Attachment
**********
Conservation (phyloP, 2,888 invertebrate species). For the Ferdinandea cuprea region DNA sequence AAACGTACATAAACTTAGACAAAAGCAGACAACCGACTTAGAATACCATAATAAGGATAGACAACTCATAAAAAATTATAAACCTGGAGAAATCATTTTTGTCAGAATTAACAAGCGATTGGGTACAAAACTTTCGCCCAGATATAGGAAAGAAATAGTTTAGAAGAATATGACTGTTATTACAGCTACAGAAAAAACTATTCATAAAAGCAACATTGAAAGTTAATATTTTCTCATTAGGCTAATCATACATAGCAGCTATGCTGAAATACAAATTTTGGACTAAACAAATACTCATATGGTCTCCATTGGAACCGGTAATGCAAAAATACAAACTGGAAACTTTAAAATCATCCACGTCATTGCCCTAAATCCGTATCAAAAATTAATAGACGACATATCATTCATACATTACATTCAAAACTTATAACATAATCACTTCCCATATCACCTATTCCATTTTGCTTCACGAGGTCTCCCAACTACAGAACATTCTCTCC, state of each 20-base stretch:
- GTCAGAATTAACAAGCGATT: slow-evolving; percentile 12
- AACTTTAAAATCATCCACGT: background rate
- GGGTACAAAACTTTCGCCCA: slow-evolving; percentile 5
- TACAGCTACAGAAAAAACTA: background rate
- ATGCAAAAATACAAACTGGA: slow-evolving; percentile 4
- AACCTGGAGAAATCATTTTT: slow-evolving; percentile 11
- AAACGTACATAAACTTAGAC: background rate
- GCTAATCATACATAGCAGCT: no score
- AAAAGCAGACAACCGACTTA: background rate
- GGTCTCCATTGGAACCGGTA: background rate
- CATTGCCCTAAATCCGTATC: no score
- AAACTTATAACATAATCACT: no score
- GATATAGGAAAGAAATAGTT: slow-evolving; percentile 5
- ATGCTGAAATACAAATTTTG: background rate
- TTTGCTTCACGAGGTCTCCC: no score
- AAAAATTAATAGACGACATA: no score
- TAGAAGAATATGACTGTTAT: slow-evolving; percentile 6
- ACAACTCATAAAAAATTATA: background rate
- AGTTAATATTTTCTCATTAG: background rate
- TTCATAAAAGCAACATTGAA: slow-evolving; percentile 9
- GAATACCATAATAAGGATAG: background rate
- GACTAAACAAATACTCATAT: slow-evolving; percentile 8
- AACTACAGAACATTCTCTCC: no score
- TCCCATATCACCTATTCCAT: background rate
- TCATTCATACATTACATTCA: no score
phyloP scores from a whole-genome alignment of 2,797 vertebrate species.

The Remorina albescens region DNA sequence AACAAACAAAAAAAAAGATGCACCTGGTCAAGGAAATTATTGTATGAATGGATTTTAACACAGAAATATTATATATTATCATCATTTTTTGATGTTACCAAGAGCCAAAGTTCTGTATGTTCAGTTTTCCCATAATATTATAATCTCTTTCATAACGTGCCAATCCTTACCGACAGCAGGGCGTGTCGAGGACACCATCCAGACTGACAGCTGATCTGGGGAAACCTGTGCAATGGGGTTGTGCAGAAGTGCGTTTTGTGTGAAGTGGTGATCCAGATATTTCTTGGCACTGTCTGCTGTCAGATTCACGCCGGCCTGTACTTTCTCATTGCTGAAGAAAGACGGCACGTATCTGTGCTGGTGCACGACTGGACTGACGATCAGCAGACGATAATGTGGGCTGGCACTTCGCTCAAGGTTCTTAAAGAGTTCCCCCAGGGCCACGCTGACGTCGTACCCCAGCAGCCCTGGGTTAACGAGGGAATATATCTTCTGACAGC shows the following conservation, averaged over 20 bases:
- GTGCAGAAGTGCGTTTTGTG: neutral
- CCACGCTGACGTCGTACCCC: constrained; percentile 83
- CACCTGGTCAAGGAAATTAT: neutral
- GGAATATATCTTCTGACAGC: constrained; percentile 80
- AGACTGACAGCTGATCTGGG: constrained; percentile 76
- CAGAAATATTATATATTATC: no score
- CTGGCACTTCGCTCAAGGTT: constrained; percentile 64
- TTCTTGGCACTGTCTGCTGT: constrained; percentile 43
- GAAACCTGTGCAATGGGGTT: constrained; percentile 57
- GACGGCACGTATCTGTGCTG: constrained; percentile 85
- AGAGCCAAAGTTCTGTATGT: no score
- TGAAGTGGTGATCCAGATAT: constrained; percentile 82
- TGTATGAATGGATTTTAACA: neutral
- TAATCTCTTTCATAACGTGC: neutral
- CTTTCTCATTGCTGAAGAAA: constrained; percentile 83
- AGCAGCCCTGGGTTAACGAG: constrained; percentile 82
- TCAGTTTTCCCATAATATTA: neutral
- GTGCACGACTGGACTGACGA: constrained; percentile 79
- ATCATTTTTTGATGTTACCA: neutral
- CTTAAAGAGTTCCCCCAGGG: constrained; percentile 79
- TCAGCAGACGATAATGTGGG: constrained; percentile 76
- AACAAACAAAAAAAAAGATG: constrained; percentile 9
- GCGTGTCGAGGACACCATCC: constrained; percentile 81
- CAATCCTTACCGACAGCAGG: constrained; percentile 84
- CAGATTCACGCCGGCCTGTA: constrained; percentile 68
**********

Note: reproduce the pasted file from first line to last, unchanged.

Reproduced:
Conservation (phyloP, 2,888 invertebrate species). For the Ferdinandea cuprea region DNA sequence AAACGTACATAAACTTAGACAAAAGCAGACAACCGACTTAGAATACCATAATAAGGATAGACAACTCATAAAAAATTATAAACCTGGAGAAATCATTTTTGTCAGAATTAACAAGCGATTGGGTACAAAACTTTCGCCCAGATATAGGAAAGAAATAGTTTAGAAGAATATGACTGTTATTACAGCTACAGAAAAAACTATTCATAAAAGCAACATTGAAAGTTAATATTTTCTCATTAGGCTAATCATACATAGCAGCTATGCTGAAATACAAATTTTGGACTAAACAAATACTCATATGGTCTCCATTGGAACCGGTAATGCAAAAATACAAACTGGAAACTTTAAAATCATCCACGTCATTGCCCTAAATCCGTATCAAAAATTAATAGACGACATATCATTCATACATTACATTCAAAACTTATAACATAATCACTTCCCATATCACCTATTCCATTTTGCTTCACGAGGTCTCCCAACTACAGAACATTCTCTCC, state of each 20-base stretch:
- GTCAGAATTAACAAGCGATT: slow-evolving; percentile 12
- AACTTTAAAATCATCCACGT: background rate
- GGGTACAAAACTTTCGCCCA: slow-evolving; percentile 5
- TACAGCTACAGAAAAAACTA: background rate
- ATGCAAAAATACAAACTGGA: slow-evolving; percentile 4
- AACCTGGAGAAATCATTTTT: slow-evolving; percentile 11
- AAACGTACATAAACTTAGAC: background rate
- GCTAATCATACATAGCAGCT: no score
- AAAAGCAGACAACCGACTTA: background rate
- GGTCTCCATTGGAACCGGTA: background rate
- CATTGCCCTAAATCCGTATC: no score
- AAACTTATAACATAATCACT: no score
- GATATAGGAAAGAAATAGTT: slow-evolving; percentile 5
- ATGCTGAAATACAAATTTTG: background rate
- TTTGCTTCACGAGGTCTCCC: no score
- AAAAATTAATAGACGACATA: no score
- TAGAAGAATATGACTGTTAT: slow-evolving; percentile 6
- ACAACTCATAAAAAATTATA: background rate
- AGTTAATATTTTCTCATTAG: background rate
- TTCATAAAAGCAACATTGAA: slow-evolving; percentile 9
- GAATACCATAATAAGGATAG: background rate
- GACTAAACAAATACTCATAT: slow-evolving; percentile 8
- AACTACAGAACATTCTCTCC: no score
- TCCCATATCACCTATTCCAT: background rate
- TCATTCATACATTACATTCA: no score
phyloP scores from a whole-genome alignment of 2,797 vertebrate species.

The Remorina albescens region DNA sequence AACAAACAAAAAAAAAGATGCACCTGGTCAAGGAAATTATTGTATGAATGGATTTTAACACAGAAATATTATATATTATCATCATTTTTTGATGTTACCAAGAGCCAAAGTTCTGTATGTTCAGTTTTCCCATAATATTATAATCTCTTTCATAACGTGCCAATCCTTACCGACAGCAGGGCGTGTCGAGGACACCATCCAGACTGACAGCTGATCTGGGGAAACCTGTGCAATGGGGTTGTGCAGAAGTGCGTTTTGTGTGAAGTGGTGATCCAGATATTTCTTGGCACTGTCTGCTGTCAGATTCACGCCGGCCTGTACTTTCTCATTGCTGAAGAAAGACGGCACGTATCTGTGCTGGTGCACGACTGGACTGACGATCAGCAGACGATAATGTGGGCTGGCACTTCGCTCAAGGTTCTTAAAGAGTTCCCCCAGGGCCACGCTGACGTCGTACCCCAGCAGCCCTGGGTTAACGAGGGAATATATCTTCTGACAGC shows the following conservation, averaged over 20 bases:
- GTGCAGAAGTGCGTTTTGTG: neutral
- CCACGCTGACGTCGTACCCC: constrained; percentile 83
- CACCTGGTCAAGGAAATTAT: neutral
- GGAATATATCTTCTGACAGC: constrained; percentile 80
- AGACTGACAGCTGATCTGGG: constrained; percentile 76
- CAGAAATATTATATATTATC: no score
- CTGGCACTTCGCTCAAGGTT: constrained; percentile 64
- TTCTTGGCACTGTCTGCTGT: constrained; percentile 43
- GAAACCTGTGCAATGGGGTT: constrained; percentile 57
- GACGGCACGTATCTGTGCTG: constrained; percentile 85
- AGAGCCAAAGTTCTGTATGT: no score
- TGAAGTGGTGATCCAGATAT: constrained; percentile 82
- TGTATGAATGGATTTTAACA: neutral
- TAATCTCTTTCATAACGTGC: neutral
- CTTTCTCATTGCTGAAGAAA: constrained; percentile 83
- AGCAGCCCTGGGTTAACGAG: constrained; percentile 82
- TCAGTTTTCCCATAATATTA: neutral
- GTGCACGACTGGACTGACGA: constrained; percentile 79
- ATCATTTTTTGATGTTACCA: neutral
- CTTAAAGAGTTCCCCCAGGG: constrained; percentile 79
- TCAGCAGACGATAATGTGGG: constrained; percentile 76
- AACAAACAAAAAAAAAGATG: constrained; percentile 9
- GCGTGTCGAGGACACCATCC: constrained; percentile 81
- CAATCCTTACCGACAGCAGG: constrained; percentile 84
- CAGATTCACGCCGGCCTGTA: constrained; percentile 68